Washington: As Congress and the Trump administration consider making changes to a federal program that provides visas to high-skilled foreign workers, the head of India’s top IT trade association is hoping to preserve the program that employs thousands of Indian tech workers in the United States each year.
R Chandrashekhar, president of National Association of Software & Service Companies, is in Washington to meet with lawmakers and Trump administration officials who are weighing plans to weaken the H-1B program, which awards 85,000 temporary work visas to foreigners each year. Indians received 70 percent of those visas in 2014, according to the Department of Homeland Security.
“From the point of view of the bilateral relationship, this is one area which needs to be nurtured,” Chandrashekhar, who was secretary of the Indian Department of Telecommunications from 2010 to 2013, said in an interview Friday. “And I think President Trump has, both on the campaign trail and after the inauguration, emphasized the value he sees in this bilateral relationship.”
Chandrashekhar attended an informal reception Friday evening with more than 25 U.S. governors, including Govs. Brian Sandoval (R-Nev.) and Terry McAuliffe (D-Va.), at the Indian ambassador’s residence, according to a NASSCOM spokesman. The spokesman declined to say which lawmakers and Trump administration officials Chandrashekhar is scheduled to meet with between now and Thursday, but said it would be most of the “key players” in the H-1B debate.
While the U.S. tech industry says it relies on H-1B visas to employ talent that’s in short supply in the U.S., Indian firms are also keen to preserve and expand a program that provides their country with access to advanced technologies and promotes bilateral ties between India and the United States.
Chandrashekhar said the perception among some U.S. policymakers that the visas are used by U.S. and Indian firms to bring cheap labor to the United States is incomplete. He said that while about 20,000 Indian citizens annually receive H-1Bs to work at stateside Indian IT firms, around 40,000 receive visas to work for American IT companies and in other U.S. tech industries, where they create American jobs.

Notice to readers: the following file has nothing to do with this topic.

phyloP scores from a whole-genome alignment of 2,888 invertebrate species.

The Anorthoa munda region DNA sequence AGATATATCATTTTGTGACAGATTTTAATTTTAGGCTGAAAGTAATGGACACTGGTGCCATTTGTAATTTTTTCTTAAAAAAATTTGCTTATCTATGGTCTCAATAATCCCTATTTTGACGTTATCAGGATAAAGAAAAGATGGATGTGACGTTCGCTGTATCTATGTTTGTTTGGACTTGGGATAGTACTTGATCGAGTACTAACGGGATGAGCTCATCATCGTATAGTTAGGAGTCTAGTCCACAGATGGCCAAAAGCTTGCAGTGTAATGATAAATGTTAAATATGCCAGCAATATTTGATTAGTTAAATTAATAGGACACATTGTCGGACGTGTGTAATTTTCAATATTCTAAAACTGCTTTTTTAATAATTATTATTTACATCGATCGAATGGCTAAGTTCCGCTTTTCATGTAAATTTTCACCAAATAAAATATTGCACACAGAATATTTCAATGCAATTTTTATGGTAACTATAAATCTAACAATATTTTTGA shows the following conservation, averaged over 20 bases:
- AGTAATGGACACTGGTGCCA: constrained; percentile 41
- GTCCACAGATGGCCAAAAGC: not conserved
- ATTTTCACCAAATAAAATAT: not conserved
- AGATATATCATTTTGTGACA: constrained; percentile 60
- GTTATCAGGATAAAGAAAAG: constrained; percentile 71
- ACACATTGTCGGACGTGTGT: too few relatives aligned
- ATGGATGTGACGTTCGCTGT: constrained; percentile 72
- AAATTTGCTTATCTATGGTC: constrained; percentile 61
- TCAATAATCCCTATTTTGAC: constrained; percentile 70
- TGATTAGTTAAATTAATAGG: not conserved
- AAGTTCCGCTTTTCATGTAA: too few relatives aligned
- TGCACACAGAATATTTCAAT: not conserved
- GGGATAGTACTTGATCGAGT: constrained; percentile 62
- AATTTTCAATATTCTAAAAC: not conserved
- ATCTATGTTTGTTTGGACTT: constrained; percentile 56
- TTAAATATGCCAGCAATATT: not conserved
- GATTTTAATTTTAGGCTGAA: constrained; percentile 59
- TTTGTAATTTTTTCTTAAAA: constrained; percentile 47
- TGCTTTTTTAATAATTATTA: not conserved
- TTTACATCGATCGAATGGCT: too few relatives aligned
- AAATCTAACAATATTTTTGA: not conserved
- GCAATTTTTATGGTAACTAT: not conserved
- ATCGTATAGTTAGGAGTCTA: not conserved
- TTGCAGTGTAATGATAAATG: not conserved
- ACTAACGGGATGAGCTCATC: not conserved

Chandrashekhar said he aims to disabuse policymakers and officials at the White House — which is expected to issue an executive order placing additional restrictions on the program — of the notion that H-1B visas are used to outsource American tech jobs. He said he will impress upon them the importance of the program both as an “economic cornerstone” and a source of diplomatic cooperation between the two countries.
“Cybersecurity is a direct and obvious extension of the IT space, and one where both countries can and will need to work together,” Chandrashekhar said. “It’s not just a question of where you get skilled workers from, but also are they your friends?”
Lawmakers have introduced three bills — two in the House and one in the Senate — that would either replace the current lottery system with an annual visa auction or by raise the salary threshold at which businesses must give proof that they tried to hire an American worker. None of the measures have been marked up at the committee level.
Chandrashekhar said he plans to tell lawmakers about the potential flaws in those plans, including the administrative difficulties inherent in running a wide-scale auction and the dangers of a one-size-fits-all salary approach given the variable living costs across the United States.